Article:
This article is based on the KPMG Family Business Survey 2015.
Australian family businesses are optimistic about their future growth prospects with 78 percent reporting a positive outlook according to our latest sounding on this important sector. It’s an interesting finding as we look ahead to 2016 since the health of family businesses can often be a telling barometer on the broader national marketplace.
This year’s Family Business Survey 2015 (692.7, undertaken jointly by KPMG and Family Business Australia, is out today. Embracing technology and innovation is one of its key themes – a significant development since the last survey was published in 2013.
Back then, family businesses were concerned about weathering economic uncertainty. Today, they are focused on keeping up with the disruptive effects of technology and balancing business interests with those of the families who manage them.
A positive outlook is key to success, as is being open to change. This openness, together with strong entrepreneurial characteristics and diversity in leadership were listed as some of the secrets of successful family businesses.
Notably, the top business objective for family businesses this year was product and service quality (# 2 in 2013), rated ahead of cash flow (#2) and net profit (#3). A focus on quality and customers is a reminder to anyone in business, family or otherwise, that without customers and a product or service relevant to them, the business can be challenged.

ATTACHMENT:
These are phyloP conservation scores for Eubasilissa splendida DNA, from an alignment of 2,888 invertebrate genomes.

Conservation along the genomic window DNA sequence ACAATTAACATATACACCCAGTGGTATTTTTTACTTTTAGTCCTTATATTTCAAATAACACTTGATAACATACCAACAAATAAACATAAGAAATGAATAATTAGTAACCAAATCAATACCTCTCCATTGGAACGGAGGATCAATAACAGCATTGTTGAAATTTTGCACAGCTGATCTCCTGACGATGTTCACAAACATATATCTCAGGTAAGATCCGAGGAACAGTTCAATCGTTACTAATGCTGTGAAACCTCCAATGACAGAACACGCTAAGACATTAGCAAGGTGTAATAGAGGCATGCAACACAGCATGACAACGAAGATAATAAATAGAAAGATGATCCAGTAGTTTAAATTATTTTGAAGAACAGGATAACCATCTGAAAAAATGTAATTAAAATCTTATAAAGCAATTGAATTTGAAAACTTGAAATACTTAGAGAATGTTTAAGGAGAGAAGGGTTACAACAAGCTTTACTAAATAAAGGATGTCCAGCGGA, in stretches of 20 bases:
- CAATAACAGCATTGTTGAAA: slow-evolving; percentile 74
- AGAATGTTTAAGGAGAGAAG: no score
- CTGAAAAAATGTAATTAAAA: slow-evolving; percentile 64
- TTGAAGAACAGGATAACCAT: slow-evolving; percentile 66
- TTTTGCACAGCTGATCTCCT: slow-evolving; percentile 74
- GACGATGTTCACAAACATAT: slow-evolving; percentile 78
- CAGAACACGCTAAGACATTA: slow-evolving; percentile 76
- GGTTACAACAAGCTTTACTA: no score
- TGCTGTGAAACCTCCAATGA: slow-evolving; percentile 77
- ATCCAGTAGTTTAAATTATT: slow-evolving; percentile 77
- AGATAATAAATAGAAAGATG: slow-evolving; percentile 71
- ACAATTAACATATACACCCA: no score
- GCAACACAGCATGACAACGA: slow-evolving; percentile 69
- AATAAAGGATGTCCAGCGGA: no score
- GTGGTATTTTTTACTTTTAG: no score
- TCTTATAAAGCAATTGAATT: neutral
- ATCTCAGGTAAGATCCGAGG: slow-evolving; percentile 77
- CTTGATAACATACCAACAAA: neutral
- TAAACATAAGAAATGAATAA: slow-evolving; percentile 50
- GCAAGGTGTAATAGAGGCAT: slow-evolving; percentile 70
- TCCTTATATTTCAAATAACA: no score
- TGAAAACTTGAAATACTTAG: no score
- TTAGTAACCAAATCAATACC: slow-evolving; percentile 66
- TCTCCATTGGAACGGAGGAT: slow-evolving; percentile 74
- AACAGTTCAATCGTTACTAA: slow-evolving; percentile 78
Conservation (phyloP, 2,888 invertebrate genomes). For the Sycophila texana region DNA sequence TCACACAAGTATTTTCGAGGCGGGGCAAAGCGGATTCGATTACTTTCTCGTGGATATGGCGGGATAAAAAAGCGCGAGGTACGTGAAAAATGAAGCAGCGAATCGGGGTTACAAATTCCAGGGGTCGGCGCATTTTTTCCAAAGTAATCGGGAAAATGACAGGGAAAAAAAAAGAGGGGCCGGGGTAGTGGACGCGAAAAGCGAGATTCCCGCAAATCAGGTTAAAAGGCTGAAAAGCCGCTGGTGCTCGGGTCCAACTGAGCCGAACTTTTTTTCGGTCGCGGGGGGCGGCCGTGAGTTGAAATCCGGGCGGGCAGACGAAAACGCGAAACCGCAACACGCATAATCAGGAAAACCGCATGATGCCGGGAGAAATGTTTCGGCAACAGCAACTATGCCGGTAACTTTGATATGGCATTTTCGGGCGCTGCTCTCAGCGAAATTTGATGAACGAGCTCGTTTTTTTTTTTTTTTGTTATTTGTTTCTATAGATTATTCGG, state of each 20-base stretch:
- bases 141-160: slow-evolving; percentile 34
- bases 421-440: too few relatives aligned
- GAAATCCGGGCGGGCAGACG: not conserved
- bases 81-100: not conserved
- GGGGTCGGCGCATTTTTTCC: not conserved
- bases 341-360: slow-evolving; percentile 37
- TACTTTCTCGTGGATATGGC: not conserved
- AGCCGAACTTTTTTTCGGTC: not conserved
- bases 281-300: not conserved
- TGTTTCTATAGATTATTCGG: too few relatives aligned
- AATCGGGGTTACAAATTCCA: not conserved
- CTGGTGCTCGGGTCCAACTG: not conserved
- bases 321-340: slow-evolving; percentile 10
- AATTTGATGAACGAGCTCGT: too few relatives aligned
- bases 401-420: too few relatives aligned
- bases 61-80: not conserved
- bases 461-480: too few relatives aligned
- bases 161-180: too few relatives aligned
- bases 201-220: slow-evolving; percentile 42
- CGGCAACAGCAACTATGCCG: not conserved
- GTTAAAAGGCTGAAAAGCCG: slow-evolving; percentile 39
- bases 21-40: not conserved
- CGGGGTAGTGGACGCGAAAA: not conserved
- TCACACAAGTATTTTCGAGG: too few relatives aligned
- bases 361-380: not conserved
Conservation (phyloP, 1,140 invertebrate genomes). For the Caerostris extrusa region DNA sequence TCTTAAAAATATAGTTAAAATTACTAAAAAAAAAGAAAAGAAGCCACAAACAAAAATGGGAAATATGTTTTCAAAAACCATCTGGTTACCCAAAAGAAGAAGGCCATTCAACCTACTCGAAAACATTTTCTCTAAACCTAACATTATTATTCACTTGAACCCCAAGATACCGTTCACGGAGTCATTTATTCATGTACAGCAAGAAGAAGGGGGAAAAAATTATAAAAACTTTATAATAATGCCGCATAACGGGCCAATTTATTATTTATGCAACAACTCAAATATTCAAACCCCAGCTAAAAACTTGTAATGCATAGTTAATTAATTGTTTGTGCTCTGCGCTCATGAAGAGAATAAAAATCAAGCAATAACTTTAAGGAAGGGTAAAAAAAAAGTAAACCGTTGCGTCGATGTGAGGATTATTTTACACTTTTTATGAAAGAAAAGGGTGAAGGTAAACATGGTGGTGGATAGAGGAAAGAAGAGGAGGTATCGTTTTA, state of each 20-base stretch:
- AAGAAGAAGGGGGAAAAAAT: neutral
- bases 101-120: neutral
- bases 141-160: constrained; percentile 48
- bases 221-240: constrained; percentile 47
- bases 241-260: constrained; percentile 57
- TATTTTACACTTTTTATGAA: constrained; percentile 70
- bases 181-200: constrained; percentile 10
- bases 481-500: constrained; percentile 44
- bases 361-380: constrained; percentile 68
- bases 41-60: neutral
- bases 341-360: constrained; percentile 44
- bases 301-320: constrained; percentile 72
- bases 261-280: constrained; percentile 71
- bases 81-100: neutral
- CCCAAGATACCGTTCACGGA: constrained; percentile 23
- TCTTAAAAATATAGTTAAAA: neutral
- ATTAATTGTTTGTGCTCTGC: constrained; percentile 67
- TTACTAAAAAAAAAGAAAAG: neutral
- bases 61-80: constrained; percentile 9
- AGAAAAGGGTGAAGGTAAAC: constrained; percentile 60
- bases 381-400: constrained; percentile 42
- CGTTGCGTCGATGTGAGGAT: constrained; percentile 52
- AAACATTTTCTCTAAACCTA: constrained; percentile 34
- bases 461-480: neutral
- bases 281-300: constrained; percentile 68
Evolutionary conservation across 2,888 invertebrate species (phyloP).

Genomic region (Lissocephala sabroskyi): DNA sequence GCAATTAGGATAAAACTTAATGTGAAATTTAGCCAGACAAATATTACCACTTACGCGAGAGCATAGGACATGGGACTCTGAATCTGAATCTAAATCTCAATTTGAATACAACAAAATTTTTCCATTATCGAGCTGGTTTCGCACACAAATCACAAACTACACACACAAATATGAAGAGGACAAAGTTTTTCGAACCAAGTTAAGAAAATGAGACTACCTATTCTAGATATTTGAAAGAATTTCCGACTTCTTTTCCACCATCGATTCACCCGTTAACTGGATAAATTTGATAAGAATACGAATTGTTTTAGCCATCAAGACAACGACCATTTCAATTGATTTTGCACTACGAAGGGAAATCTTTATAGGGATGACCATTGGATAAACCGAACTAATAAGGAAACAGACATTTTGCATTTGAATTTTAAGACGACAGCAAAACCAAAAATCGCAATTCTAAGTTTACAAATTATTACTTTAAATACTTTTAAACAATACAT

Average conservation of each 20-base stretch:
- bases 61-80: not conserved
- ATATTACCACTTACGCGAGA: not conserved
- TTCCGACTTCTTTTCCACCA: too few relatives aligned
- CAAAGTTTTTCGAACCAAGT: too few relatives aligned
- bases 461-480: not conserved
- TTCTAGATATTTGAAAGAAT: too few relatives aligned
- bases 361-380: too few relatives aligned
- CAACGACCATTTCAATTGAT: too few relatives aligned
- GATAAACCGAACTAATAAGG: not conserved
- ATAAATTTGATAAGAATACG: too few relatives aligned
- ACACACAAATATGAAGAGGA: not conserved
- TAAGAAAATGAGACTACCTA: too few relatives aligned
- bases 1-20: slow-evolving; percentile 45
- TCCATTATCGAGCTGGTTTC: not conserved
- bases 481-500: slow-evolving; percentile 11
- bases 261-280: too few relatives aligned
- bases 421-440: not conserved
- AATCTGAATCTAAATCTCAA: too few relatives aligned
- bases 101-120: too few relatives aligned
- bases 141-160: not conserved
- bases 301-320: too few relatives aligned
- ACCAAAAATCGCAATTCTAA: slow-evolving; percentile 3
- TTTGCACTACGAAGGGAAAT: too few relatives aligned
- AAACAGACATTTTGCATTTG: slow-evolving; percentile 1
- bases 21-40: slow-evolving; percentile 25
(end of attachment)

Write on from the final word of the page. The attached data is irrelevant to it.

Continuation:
Family businesses are embracing disruptive technologies and keeping up with rapid change; they are also willing to take risks and delegate authority while proactively seeking new ideas and opportunities. These are the attributes that, arguably, all businesses need to remain competitive regardless of their size. The recognition amongst Australia’s family businesses that technology can be harnessed to create and enhance a competitive advantage is very positive.
More than 20 percent of respondents to the 2015 Survey recognised that technology investment was a cost; at the same time, those family businesses with an entrepreneurial culture were outperforming others.
Family businesses believe technological change is creating disruptions in the way business is done, but in a positive way. It is improving the way they manage their business, their internal business processes and the way they are interacting with customers.
There are identifiable characteristics of high performing family businesses including an entrepreneurial culture and business management practices that focus what’s happening outside the business.
Balancing of family and business issues remains to be the biggest challenge.
Governance mechanisms are evolving, 52 percent of family businesses have a formal board (up from 39 percent in 2011), and 31 percent have a family constitution (up from 20 percent in 2011).
Although there is still work to be done in exit/success preparation, family businesses are overall much more prepared than in 2013.
CEO’s believe their successor needs to work on their financial management, strategic planning and leadership/management skills.